Social capital is the value of social groups and the support and benefits to and individual of interpersonal relationships, and a shared sense of identity, a shared understanding, shared norms, shared values, trust, cooperation, and reciprocity. An example might be the advantages of being part of a large family or supportive community. The 'old school tie' is a term which refers to the support which individuals might have from those who went to the same school or share the values that you school represents. Network and community form our social capital.
In his book Bowling Alone, Robert Putnam discusses ways in which Americans have disengaged from political involvement including decreased voter turnout, attendance at public meetings, service on committees, and work with political parties. Putnam also cites Americans' growing distrust in their government. Putnam accepts the possibility that this lack of trust could be attributed to "the long litany of political tragedies and scandals since the 1960s",but believes that this explanation is limited when viewing it alongside other "trends in civic engagement of a wider sort".
Putnam notes the aggregate loss in membership and number of volunteers in many existing civic organizations such as religious groups (Knights of Columbus, B'nai Brith, etc.), labor unions, parent–teacher associations, Federation of Women's Clubs, League of Women Voters, military veterans' organizations, volunteers with Boy Scouts and the Red Cross, and fraternal organizations (Lions Clubs, Benevolent and Protective Order of Elks, United States Junior Chamber, Freemasonry, Rotary, Kiwanis, etc.). Putnam uses bowling as an example to illustrate this. Although the number of people who bowl has increased in the last 20 years, the number of people who bowl in leagues has decreased. If people bowl alone, they do not participate in social interaction and civic discussions that might occur in a league environment.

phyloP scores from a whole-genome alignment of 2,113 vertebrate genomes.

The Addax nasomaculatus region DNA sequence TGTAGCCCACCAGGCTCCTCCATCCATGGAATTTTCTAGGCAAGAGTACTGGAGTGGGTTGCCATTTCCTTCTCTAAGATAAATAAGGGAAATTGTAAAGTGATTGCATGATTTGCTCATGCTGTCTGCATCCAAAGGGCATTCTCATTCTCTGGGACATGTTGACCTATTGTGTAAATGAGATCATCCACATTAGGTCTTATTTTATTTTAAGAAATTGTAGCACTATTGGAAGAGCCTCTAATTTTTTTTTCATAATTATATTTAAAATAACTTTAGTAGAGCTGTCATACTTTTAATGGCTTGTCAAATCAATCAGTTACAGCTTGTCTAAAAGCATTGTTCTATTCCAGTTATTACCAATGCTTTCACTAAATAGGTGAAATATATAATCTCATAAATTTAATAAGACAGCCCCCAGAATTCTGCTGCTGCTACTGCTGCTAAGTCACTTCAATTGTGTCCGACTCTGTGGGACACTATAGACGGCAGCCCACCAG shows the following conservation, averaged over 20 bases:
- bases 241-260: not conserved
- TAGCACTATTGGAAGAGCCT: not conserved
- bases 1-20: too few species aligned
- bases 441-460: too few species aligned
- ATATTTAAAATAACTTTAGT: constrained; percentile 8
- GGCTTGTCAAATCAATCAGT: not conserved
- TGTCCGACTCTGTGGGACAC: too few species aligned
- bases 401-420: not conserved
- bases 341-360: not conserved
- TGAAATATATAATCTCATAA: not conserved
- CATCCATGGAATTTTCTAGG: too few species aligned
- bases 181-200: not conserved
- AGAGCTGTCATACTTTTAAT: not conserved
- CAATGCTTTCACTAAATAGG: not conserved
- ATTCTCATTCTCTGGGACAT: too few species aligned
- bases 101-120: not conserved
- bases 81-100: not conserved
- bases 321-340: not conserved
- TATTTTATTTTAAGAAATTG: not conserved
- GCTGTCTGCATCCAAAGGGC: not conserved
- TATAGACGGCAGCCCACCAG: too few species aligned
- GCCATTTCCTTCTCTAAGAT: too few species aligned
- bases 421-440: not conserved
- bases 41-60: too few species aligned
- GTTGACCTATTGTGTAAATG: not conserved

He then asks the obvious question "Why is US social capital eroding?" and discusses several possible causes. He believes that the "movement of women into the workforce" and other demographic changes have had an impact on the number of individuals engaging in civic associations. He also discusses the "re-potting hypothesis", that people become less engaged when they frequently move towns, but finds that Americans move towns less frequently than in previous decades. He does suggest that suburbanization, economics and time pressures had some effect, though he notes that average working hours have shortened.
n their 2017 book One Nation After Trump, Thomas E. Mann, Norm Ornstein and E. J. Dionne wrote that the decline of social and civic groups that Putnam documented was a factor in the election of Donald Trump as "many rallied to him out of a yearning for forms of community and solidarity that they sense have been lost